OKLAHOMA CITY — Despite public opposition, a group of medical professionals Wednesday renewed calls for banning smokable forms of medical marijuana and again pressed for a new law requiring pharmacists to staff dispensaries.
The medical officials also asked a joint committee of lawmakers to consider limiting the amount of tetrahydrocannabinol medicinal marijuana products can contain, the number of dispensaries and to better regulate product packaging.
“I’m a little frustrated,” said state Rep. Scott Fetgatter, R-Okmulgee, after listening to nearly two hours of testimony about proposed recommendations.
Fetgatter said the medical professionals’ pitch closely mirrored the rules that were passed by the state Board of Health. Those guidelines were quickly rescinded after an avalanche of public outrage.
“We have a law that’s been voted on by the people,” Fetgatter said.
Accompanied by more than a half dozen health care professionals, Dr. Jean Hausheer, president of the Oklahoma State Medical Association, said the state’s current rules make it almost impossible for doctors to counsel patients.
“Marijuana affects the brain in many ways,” she said. “Some positive and some negative.”
Hausheer said the impact is based on the method of ingestion or the amount of THC consumed.
She recommended that lawmakers limit the state’s program to patients who suffer from one of five specific qualifying conditions — epilepsy or other seizure disorders, nausea and vomiting from chemotherapy, muscle spasticity, relief for terminal illness or wasting syndrome from HIV, AIDS or cancer.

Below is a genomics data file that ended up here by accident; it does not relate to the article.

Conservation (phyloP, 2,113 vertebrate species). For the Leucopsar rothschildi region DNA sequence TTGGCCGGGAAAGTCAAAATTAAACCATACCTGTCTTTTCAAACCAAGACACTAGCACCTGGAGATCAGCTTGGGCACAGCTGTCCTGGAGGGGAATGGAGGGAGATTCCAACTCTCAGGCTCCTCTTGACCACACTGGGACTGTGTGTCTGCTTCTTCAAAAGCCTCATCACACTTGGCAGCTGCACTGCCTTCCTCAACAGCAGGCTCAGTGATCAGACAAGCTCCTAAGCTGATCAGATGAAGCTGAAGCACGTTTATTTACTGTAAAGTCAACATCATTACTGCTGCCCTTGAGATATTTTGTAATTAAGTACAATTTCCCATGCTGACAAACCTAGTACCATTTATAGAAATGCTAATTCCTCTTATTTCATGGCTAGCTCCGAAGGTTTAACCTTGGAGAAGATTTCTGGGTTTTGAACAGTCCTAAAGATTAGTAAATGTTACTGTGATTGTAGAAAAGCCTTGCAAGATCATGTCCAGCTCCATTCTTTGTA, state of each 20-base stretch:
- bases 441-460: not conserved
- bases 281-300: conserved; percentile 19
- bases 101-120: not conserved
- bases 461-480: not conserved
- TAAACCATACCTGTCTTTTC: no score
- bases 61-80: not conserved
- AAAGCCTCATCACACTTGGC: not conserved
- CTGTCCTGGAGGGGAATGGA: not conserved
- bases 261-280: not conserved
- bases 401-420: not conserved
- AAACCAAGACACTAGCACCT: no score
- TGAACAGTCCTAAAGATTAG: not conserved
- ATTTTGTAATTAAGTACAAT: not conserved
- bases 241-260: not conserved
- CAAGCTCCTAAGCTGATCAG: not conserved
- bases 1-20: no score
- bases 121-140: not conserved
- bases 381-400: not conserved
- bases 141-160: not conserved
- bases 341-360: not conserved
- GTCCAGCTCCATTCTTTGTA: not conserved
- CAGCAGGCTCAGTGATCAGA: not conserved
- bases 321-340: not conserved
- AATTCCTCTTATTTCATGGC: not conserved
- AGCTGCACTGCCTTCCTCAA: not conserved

She also said lawmakers should create a regulatory board, pass laws that allow physicians to withdraw patient recommendations, require doctors to provide in-person exams only within their established office location and allow medical leaders to offer guidance of regulatory and safety medical marijuana issues.
Hausheer said adopting the medical professionals’ recommendations would get more physicians to participate in the state’s marijuana licensing program. Patients must have the recommendation from a physician in order to apply for license.
Currently, about three-dozen physicians statewide have publicly said they’re willing to give out patient recommendations, according to the Oklahoma Medical Marijuana Authority.
Hausheer said she couldn’t estimate how many physicians ultimately plan to participate.
“There’s a lot of uneasiness for all the reasons you just heard,” she said.
Dr. Robert McCaffree, a professor of medicine at the University of Oklahoma, said there is no medicinal role in smoking the drug. He said lawmakers need to close loopholes in its clean air laws to ensure smoke-free policies extend to vaped tobacco and medical marijuana products.
“If this is medical marijuana, we should keep the delivery methods of the drug consistent with that of other treatments,” McCaffree said.
Lawmakers should also outlaw smoking in places — like cars — that are not currently covered by law to protect minors from secondhand smoke, he said.
Debra Billingsley, executive director of the Oklahoma Pharmacists Association, said with six to eight years in pharmacy school, pharmacists are the best resource to counsel and advise patients about the drug.
Arkansas requires that each dispensary appoint a pharmacist consultant, while Connecticut allows only pharmacists to apply for and obtain a medical marijuana dispensary license, she said. In Minnesota, pharmacists must give final approval for distribution to a patient. In New York, a pharmacist must be on the premises, while Pennsylvania requires either a physician or pharmacist.
Still, Billingsley said she’s fielded complaints that question why pharmacists should be dispensing the drug if medical marijuana is not taught in pharmacy school.
“There are a lot of new drugs that come out every day that are not taught in pharmacy school,” she said, adding that pharmacists are always prepared learn about any new medicines they’re prescribing.
Stecklein covers the Oklahoma Statehouse for CNHI's newspapers and websites. Reach her at firstname.lastname@example.org.